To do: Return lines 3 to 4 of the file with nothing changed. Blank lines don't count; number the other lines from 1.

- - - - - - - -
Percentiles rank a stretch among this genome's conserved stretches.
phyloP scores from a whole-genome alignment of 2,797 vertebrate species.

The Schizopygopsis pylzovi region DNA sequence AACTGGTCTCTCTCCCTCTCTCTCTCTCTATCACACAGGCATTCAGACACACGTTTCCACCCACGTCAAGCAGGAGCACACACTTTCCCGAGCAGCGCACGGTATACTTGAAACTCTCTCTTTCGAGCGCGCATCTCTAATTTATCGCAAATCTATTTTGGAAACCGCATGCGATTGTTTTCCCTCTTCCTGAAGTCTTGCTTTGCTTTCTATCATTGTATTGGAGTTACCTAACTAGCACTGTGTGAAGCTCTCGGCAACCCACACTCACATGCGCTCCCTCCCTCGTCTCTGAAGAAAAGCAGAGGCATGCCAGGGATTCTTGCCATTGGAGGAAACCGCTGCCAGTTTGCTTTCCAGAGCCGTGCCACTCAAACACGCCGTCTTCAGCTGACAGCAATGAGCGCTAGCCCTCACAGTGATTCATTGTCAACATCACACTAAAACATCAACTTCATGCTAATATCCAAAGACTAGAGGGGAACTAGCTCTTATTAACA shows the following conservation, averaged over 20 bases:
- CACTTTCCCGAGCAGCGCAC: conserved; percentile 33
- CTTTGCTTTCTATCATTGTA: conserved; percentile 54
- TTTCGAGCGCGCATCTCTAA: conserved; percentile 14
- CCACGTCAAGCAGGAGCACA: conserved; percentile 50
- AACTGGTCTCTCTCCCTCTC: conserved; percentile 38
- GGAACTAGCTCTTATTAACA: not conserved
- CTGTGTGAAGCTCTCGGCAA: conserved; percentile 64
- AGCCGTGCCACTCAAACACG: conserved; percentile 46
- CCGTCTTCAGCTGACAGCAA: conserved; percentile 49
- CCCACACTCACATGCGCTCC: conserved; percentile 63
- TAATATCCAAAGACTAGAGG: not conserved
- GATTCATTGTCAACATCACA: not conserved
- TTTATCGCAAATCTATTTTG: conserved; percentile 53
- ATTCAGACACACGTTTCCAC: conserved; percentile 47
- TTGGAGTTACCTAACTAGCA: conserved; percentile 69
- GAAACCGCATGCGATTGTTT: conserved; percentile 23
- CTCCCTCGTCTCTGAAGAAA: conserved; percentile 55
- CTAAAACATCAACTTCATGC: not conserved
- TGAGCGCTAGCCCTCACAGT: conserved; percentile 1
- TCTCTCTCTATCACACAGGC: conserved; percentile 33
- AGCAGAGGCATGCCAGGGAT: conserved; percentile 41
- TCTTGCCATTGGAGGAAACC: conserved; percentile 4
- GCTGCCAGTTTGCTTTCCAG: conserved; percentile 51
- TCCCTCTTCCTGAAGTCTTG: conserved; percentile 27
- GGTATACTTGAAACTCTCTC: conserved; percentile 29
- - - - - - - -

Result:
The Schizopygopsis pylzovi region DNA sequence AACTGGTCTCTCTCCCTCTCTCTCTCTCTATCACACAGGCATTCAGACACACGTTTCCACCCACGTCAAGCAGGAGCACACACTTTCCCGAGCAGCGCACGGTATACTTGAAACTCTCTCTTTCGAGCGCGCATCTCTAATTTATCGCAAATCTATTTTGGAAACCGCATGCGATTGTTTTCCCTCTTCCTGAAGTCTTGCTTTGCTTTCTATCATTGTATTGGAGTTACCTAACTAGCACTGTGTGAAGCTCTCGGCAACCCACACTCACATGCGCTCCCTCCCTCGTCTCTGAAGAAAAGCAGAGGCATGCCAGGGATTCTTGCCATTGGAGGAAACCGCTGCCAGTTTGCTTTCCAGAGCCGTGCCACTCAAACACGCCGTCTTCAGCTGACAGCAATGAGCGCTAGCCCTCACAGTGATTCATTGTCAACATCACACTAAAACATCAACTTCATGCTAATATCCAAAGACTAGAGGGGAACTAGCTCTTATTAACA shows the following conservation, averaged over 20 bases:
- CACTTTCCCGAGCAGCGCAC: conserved; percentile 33